… stop calling me and forget to include me in the things we used to do together. Another sign is that I find that I start talking to their wives and girlfriends more than to them. In short, I am no longer my friends’ equal, but rather someone who must be dealt with, managed or… just plain ignored. But, and here comes the Stockholm’s syndrome that women have chosen for years as coping mechanism - at least the good news is, they do see me as woman!”
As maddening as that is, what makes my once wolfen blood boil is when I get it from women. I have been completely dismissed by some of my lesbian sisters as “will never be a woman.” As if the stain of testosterone has tainted me forever.
Are you kidding me? I'm a fucking gold-star lesbian! How many of you can claim that? And… I am not your opinion, belief or definition. You do not define me. You don’t get to admit me to womanhood. If anything I am wonder woman - having fought and won the testosterone wars, despite all odds, even biological ones - to stand in victory with Grace, with dignity, with love.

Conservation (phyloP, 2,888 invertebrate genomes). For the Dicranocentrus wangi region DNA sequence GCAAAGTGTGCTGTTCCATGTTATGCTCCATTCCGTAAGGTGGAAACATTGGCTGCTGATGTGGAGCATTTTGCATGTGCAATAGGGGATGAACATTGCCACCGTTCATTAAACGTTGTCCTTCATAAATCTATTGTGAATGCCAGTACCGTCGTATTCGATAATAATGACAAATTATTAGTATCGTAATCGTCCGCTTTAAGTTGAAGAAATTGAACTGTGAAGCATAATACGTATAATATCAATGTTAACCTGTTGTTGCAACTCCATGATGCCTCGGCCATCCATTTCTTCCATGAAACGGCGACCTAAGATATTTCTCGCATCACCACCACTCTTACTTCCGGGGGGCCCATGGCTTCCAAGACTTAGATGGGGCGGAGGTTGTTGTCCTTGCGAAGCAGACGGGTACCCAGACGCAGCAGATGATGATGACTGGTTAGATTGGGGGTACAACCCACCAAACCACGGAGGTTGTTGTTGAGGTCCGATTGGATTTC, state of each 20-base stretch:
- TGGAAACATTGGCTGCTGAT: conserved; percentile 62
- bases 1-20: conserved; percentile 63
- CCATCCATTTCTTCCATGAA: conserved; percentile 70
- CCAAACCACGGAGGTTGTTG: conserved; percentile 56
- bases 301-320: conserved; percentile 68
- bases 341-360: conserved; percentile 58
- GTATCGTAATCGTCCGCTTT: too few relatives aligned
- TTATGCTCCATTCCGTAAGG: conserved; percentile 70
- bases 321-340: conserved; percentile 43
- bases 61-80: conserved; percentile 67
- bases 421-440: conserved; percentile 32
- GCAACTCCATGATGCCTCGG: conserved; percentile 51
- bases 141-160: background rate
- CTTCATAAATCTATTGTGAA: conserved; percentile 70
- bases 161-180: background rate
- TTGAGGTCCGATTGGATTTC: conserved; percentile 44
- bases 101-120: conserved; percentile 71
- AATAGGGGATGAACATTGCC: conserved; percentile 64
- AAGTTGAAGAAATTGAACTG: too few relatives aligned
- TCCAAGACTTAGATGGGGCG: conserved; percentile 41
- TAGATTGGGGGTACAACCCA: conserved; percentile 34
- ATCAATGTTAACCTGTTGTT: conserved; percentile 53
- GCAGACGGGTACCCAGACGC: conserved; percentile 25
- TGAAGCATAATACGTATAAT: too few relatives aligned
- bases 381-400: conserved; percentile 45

And in these emotional and psychological skirmishes, Julia’s theories become freakily prescient. Not even pure radical feminism escapes the patriarchy (which critics have said for years), because it allows itself to be defined in the negative, no matter how you spell womyn. But it can’t be had both ways - we as transwomen can’t be (in their words) stupid enough to “want” to be women, while being audacious enough to claim that we are. Both fly in the face of feminism. We are not second class anything. And no one, certainly not even another woman gets to define who any one of us, are.
We as trans people are the living examples of just that. The world believes it can have a belief and/or an opinion of whether we actually exist or not. As if its opinion matters at all. And at the same time we are mysteries who dare to flaunt the boundaries and limits of a binary world - how dare we! And where did we get such courage? “They are not like us.” “They are not human.”